My art piece was based on one of the many sleep paralysis experiences I had over the years.
The Fantasy of Existence.
Have you ever had the feeling of death crawling up your body while sleeping? It’s when you’re asleep and want to wake up, but you can’t move because there’s “someone” who won’t let you move. It has happened to me, and sometimes I wonder: What is life without death, and what is death without life? Why does life matter when people say death is life, that we live eternally? So, is existence death? And our dreams, where do they go?Where do they come from? Why do we dream? What do we dream for? Is life a dream? I want to wake up, but I can’t move. I’m paralyzed. I know death is playing with me. She whispers in my ear, “life is a fantasy.”
I feel that we here in the Merced area can compete with the artists that dwell in the big cities! We also have things to say and display. The art at the show is on par with other art in galleries within San Francisco. This is significant because Merced is thought to be a small conservative community that normally produces “diabetic” art! As for myself it is a definite milestone. I spent countless years never being given the opportunity to show my work. For me to have my art on display in San Francisco, and it being sold, is a definite coming of age.
This is a wonderful opportunity for some Merced area based artists to get some opportunity and acknowledgment from the Bay, the folks at Analog Gallery are excellent people. For many of us, it has been a long time coming. As you might have heard, some UCM reps visited to show and purchased multiple works. This is great, but it took some recognition from someone outside the Valley to give our work some legitimacy for the UC to take notice. It could have simply been timing, either way, all of us involved feel thankful and blessed to have been included.
Where do I start? First I just like to say that I’m so incredibly proud and absolutely Enjoy showing in the city with my friends and contemporaries. I’m hyped that all the artists are from the Central Valley with the majority being from my hometown Merced . Seeing my work up on the walls after just becoming an artist and dedicating myself in 2019 feels hella validating even if I don’t need it, it feels good. I feel so much closer to my goals of showing internationally and having exhibits in museums. This show at anälog means so much to me. I recall the first time I walked past anälog Gallery during the shutdown. I put a painting in front of it and made a fun video.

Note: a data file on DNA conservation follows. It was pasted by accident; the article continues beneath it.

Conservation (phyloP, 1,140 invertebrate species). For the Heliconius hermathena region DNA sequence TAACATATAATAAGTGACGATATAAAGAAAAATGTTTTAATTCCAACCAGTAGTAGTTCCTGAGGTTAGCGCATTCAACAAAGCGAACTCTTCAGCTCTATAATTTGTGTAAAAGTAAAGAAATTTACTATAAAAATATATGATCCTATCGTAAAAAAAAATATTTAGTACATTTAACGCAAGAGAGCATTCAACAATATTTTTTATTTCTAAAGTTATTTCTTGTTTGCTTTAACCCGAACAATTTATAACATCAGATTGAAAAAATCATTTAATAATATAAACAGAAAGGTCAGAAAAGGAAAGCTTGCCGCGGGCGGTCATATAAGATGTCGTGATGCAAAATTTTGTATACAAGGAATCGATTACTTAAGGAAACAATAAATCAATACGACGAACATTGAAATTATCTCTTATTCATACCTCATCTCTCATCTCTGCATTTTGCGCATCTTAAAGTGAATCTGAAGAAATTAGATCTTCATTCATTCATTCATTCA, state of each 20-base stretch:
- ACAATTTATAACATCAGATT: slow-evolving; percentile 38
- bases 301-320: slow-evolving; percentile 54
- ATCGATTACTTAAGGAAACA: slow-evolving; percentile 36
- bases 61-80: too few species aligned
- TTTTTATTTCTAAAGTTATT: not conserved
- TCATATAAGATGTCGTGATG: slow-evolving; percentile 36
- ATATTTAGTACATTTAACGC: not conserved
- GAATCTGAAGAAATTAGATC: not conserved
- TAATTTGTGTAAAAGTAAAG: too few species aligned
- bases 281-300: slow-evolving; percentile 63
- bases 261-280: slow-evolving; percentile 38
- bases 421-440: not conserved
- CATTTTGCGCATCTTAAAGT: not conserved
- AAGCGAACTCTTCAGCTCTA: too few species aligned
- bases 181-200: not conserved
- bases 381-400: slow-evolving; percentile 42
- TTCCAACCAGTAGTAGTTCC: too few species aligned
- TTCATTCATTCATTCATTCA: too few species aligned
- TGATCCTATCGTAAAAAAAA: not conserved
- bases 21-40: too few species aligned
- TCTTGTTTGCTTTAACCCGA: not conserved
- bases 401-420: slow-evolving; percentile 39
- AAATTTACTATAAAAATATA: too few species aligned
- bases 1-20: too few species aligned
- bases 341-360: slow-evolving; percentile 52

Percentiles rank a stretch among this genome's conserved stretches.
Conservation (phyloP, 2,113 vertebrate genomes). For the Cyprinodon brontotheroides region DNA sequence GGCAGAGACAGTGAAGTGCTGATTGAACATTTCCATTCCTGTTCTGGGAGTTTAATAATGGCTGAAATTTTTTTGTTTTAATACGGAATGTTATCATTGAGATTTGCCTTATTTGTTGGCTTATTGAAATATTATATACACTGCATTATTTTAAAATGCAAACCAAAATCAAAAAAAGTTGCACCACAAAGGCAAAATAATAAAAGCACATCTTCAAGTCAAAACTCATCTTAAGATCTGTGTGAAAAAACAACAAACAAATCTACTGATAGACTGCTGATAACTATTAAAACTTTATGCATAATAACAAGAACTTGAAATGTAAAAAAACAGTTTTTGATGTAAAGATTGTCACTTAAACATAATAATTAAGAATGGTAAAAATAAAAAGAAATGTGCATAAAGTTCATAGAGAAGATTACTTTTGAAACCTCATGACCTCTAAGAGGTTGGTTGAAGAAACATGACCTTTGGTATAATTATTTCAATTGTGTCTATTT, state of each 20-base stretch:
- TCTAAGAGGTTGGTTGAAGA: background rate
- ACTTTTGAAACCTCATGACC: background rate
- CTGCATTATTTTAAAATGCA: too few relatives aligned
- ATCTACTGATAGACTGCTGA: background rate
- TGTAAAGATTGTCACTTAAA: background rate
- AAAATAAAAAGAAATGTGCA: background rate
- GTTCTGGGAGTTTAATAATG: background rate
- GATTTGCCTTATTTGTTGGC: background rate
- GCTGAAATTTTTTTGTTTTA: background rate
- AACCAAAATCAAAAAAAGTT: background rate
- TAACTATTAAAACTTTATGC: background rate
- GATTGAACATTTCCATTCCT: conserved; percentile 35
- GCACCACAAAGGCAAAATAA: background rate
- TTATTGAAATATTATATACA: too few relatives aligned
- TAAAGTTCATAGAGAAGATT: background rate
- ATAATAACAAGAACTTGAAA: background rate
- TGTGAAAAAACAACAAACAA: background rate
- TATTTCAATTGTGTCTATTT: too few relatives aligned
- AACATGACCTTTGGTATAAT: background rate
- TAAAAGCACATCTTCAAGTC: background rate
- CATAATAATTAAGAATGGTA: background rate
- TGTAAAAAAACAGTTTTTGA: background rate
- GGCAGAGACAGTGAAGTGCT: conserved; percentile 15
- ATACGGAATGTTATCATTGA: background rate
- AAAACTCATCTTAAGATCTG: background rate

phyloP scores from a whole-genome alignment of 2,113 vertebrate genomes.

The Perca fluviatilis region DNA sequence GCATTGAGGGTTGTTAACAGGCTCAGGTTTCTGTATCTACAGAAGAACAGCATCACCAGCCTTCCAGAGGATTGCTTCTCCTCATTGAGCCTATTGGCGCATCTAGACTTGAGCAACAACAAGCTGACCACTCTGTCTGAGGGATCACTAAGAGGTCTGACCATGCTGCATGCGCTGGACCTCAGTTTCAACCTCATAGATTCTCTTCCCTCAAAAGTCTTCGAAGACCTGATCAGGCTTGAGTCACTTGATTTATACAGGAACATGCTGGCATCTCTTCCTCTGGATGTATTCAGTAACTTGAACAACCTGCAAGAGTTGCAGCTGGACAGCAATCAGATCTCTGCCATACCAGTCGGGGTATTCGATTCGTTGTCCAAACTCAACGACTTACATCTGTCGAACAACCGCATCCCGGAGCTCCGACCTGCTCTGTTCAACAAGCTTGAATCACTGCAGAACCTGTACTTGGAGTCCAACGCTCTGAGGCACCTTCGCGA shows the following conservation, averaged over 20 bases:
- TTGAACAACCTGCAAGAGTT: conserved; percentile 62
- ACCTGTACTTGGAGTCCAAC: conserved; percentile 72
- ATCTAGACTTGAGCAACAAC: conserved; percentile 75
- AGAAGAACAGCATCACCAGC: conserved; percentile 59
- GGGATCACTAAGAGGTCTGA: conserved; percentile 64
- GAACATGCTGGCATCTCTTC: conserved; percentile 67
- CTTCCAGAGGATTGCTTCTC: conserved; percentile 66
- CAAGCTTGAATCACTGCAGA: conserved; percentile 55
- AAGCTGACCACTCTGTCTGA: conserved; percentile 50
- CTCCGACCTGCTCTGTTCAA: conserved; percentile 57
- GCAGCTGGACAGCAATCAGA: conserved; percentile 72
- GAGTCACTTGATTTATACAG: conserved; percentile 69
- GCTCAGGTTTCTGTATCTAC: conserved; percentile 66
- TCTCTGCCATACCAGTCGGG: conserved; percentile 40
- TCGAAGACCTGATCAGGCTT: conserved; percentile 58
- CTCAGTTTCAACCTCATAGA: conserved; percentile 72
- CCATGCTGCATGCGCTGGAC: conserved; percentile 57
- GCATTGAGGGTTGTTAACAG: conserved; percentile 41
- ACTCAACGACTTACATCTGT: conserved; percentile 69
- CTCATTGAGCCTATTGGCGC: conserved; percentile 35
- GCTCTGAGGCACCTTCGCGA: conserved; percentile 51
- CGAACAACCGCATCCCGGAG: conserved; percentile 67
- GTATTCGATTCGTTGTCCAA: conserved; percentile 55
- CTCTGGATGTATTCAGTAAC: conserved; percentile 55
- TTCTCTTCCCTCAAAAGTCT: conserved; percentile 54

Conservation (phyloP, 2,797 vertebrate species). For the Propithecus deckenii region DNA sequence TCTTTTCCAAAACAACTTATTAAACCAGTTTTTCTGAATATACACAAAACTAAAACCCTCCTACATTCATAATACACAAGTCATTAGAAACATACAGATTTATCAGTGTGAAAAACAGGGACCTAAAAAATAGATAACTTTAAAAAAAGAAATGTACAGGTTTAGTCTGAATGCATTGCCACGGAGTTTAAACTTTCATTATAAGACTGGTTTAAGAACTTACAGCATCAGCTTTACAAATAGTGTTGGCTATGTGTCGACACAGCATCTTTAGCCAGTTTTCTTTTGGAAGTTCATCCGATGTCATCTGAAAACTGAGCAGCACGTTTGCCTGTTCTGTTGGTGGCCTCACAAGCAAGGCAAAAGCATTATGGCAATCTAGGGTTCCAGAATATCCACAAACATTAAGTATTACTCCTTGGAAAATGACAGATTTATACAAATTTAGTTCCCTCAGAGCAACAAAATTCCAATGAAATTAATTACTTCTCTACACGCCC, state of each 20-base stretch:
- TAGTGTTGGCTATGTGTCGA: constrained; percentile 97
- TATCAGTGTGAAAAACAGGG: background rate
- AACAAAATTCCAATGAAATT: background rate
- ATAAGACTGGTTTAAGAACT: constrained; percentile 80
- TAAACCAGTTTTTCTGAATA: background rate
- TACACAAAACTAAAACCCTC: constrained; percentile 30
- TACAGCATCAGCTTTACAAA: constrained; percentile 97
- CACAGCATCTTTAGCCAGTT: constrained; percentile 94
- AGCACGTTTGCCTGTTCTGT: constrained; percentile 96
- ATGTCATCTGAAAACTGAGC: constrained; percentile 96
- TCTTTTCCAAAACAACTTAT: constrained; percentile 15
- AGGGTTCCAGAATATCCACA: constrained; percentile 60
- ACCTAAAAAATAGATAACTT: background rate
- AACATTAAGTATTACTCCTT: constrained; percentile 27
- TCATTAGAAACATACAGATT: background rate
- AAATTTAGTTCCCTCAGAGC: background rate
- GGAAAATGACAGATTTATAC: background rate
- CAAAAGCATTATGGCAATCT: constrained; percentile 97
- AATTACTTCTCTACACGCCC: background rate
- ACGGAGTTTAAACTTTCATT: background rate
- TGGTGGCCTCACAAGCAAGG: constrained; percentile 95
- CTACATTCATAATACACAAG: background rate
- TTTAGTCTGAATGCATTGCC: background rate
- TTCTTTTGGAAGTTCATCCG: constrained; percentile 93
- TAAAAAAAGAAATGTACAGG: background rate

Anälog feels open minded to explore. I love that. Much thanks to the curation of Don Ross. He does have excellent taste.
Eddie Rodriguez, coming from the art world, knew how to make that connection with Guy & Don . The friendship we established made a show possible. So I know this is a big deal for him as well and I’m sure it’s just as validating for the efforts put forth in establishing a connection between the Bay Area and the Central Valley. I hope the fruits of friendship bear many more shows like this. I have a feeling things are just getting started.
I’m Happy to be a Merced Martian in the big city.
My artwork and craftsmanship are a cross between adolescent memories of my father and grandfather — who were sign painters and pinstripes– and nature, and with my grandmothers, who were soft and feminine. I enjoy deconstructing my thoughts and memories and rearranging them in a way that is both pleasing and vaguely familiar to my audience. I make paintings, illustrations and graphics using bold outlines, strokes and shapes.
This work is an interplay of space and simple repetition, always changing, framing the environment in small fleeting ways with the interplay of light.
My work explores my personal experiences with trauma, identity, gender and sexuality. I use art to say the things I have trouble speaking about. It is a way to affirm and manifest my thoughts into reality. My art is an attempt to sort out who I am and to process my own experiences. It is ultimately a visual library of myself.
Life is not a straight line. If it were, imagine the opportunities we’d miss. My artwork considers closely the relationship between line and space using color to illuminate
the exchange between the two. The wandering line work has come to represent pathways, life’s
journey, bridges we cross, the fluidity of life and the choices we make or are made for us.
People weave in and out of our lives. They walk beside us, carry us or just bump into us for a
season. This can be a most interesting and unexpected journey.
When I first moved to the Central Valley, I was recovering from a health condition that rendered me bedridden for over four years. My new health limitations and new environment lead me to try a new form of painting. I gave myself one rule: I could use anything that was not a brush. The portraits in this show are of four musicians whose music kept me company while I laid in bed. The fifth portrait is of my tia Tina, one of the few people I was in contact with toward the end of that period. Each holds its own personal story, both in approach and in relation to the subject.